American Academy of Physician Assistants

Town Hall Meetings

Members of Congress hold town hall meetings or community forums from time to time – especially during August Recess – to meet with their constituents and learn about issues that are important to them.

Here are some tips for PAs attending these gatherings:

Before the Meeting

Find out if and when the legislator will be holding community forums:

  • Call the district office and inquire. Find phone numbers on AAPA's Advocacy Action Center.
  • Visit the legislator's Web page. Often, town hall meetings are publicized online.
  • Sign up to receive legislators' email updates; meetings are often announced via email.
  • AAPA communicates directly with PAs throughout the month of August each year about town hall meetings as we learn of them. Keep an eye on your email.
  • If you don't know what your legislator looks like, view his or her picture online so you are can recognize him or her.

During the Meeting

  • Wear business-casual attire, or wear something that identifies you as a PA, such as a button from AAPA or your chapter, your white coat or other identifying article of clothing.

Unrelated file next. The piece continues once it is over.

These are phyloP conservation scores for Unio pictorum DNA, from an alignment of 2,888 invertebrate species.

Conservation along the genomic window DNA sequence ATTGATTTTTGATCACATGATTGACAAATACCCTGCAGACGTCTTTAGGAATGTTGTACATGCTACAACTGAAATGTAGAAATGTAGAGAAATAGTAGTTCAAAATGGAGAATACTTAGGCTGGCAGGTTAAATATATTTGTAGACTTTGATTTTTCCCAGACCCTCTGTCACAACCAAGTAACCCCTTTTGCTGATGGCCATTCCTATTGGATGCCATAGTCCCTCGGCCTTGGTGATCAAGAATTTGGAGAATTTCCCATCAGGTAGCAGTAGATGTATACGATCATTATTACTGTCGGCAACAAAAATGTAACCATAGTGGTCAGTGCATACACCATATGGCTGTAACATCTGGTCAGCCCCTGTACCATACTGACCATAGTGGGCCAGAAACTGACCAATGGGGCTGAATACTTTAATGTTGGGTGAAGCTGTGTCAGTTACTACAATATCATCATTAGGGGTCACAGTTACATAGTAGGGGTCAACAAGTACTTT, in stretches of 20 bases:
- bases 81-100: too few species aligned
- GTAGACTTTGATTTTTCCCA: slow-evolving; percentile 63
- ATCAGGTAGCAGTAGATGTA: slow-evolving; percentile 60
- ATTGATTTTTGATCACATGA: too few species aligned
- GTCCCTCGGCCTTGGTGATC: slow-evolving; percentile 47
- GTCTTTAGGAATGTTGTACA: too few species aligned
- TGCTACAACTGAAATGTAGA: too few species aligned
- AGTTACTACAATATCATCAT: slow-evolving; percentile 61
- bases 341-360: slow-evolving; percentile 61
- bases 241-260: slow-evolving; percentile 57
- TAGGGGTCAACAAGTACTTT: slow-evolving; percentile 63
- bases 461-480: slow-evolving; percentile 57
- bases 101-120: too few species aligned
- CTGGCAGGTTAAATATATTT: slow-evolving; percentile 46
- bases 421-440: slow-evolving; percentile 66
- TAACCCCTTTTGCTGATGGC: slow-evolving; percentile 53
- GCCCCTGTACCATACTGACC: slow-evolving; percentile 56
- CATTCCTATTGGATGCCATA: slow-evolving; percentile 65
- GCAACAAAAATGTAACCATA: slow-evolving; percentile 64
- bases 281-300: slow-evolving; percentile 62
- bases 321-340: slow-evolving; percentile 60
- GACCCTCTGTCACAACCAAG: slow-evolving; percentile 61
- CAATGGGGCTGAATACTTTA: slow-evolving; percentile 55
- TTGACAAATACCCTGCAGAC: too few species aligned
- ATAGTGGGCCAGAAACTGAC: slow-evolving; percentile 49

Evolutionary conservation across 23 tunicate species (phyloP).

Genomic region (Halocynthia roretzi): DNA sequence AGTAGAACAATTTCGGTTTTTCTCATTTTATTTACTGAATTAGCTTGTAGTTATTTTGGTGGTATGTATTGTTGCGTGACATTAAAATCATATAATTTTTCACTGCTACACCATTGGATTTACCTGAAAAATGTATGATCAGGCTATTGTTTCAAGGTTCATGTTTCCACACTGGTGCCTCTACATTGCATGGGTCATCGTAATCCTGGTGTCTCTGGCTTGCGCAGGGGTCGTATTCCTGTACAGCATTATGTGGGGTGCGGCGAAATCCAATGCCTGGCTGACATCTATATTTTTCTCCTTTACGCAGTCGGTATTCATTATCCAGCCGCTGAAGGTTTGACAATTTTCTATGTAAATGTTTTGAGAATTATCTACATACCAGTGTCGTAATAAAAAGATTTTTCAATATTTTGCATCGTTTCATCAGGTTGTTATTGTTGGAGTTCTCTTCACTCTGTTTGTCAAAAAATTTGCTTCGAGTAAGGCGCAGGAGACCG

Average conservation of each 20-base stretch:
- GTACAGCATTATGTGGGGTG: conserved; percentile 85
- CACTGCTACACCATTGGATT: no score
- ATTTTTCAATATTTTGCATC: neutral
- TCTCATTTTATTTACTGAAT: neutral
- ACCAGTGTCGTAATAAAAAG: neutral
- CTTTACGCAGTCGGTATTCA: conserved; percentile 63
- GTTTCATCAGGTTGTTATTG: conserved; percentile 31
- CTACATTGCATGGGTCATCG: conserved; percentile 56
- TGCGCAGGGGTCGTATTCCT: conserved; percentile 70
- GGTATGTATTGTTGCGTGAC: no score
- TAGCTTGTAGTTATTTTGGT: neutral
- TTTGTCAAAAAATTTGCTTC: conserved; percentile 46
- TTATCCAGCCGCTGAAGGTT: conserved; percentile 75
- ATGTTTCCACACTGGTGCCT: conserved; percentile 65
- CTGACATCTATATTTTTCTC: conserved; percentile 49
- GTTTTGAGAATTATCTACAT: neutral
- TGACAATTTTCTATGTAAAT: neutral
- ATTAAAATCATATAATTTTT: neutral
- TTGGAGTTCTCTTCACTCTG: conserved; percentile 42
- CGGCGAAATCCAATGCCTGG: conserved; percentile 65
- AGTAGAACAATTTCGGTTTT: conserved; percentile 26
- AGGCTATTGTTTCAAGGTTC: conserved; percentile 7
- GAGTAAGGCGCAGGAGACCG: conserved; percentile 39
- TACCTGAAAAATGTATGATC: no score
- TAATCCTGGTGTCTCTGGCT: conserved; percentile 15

• Arrive early so you can get a seat at the front where you are more likely to be called upon during the question and answer portion of the meeting. Also, it gives you opportunity to introduce yourself to staff if they are early, too.
  • Know what your "ask" will be, and have it ready. You can write it down on a note card if you get nervous speaking in public.
  • Have a back-up question ready if someone else asks your question or makes your point for you.
  • Don't be afraid to get your hand up early in the discussion. Be sure to speak clearly and loudly, and say it with a smile.
  • Introduce yourself as a physician assistant. Tell the legislator and/or staff where you work, what you do, the kinds of patients you treat and what you contribute to the community.
  • Thank the legislator after asking your question. Offer to be a resource for additional information on healthcare in your community.
  • Listen to the legislator's answer. Does he or she make a commitment of support? Sound like he or she needs follow-up with additional information? Also, listen for the names of staff as they are introduced.

After the Meeting

  • Try to approach the legislator immediately after the meeting and give a final quick "thank you.” Have your business card and any fact sheets or issue briefs you wish to leave behind ready.
  • Send the staff an email or written note thanking them for their time, reminding them of your comments at the forum, and restate your offer to be a healthcare resource.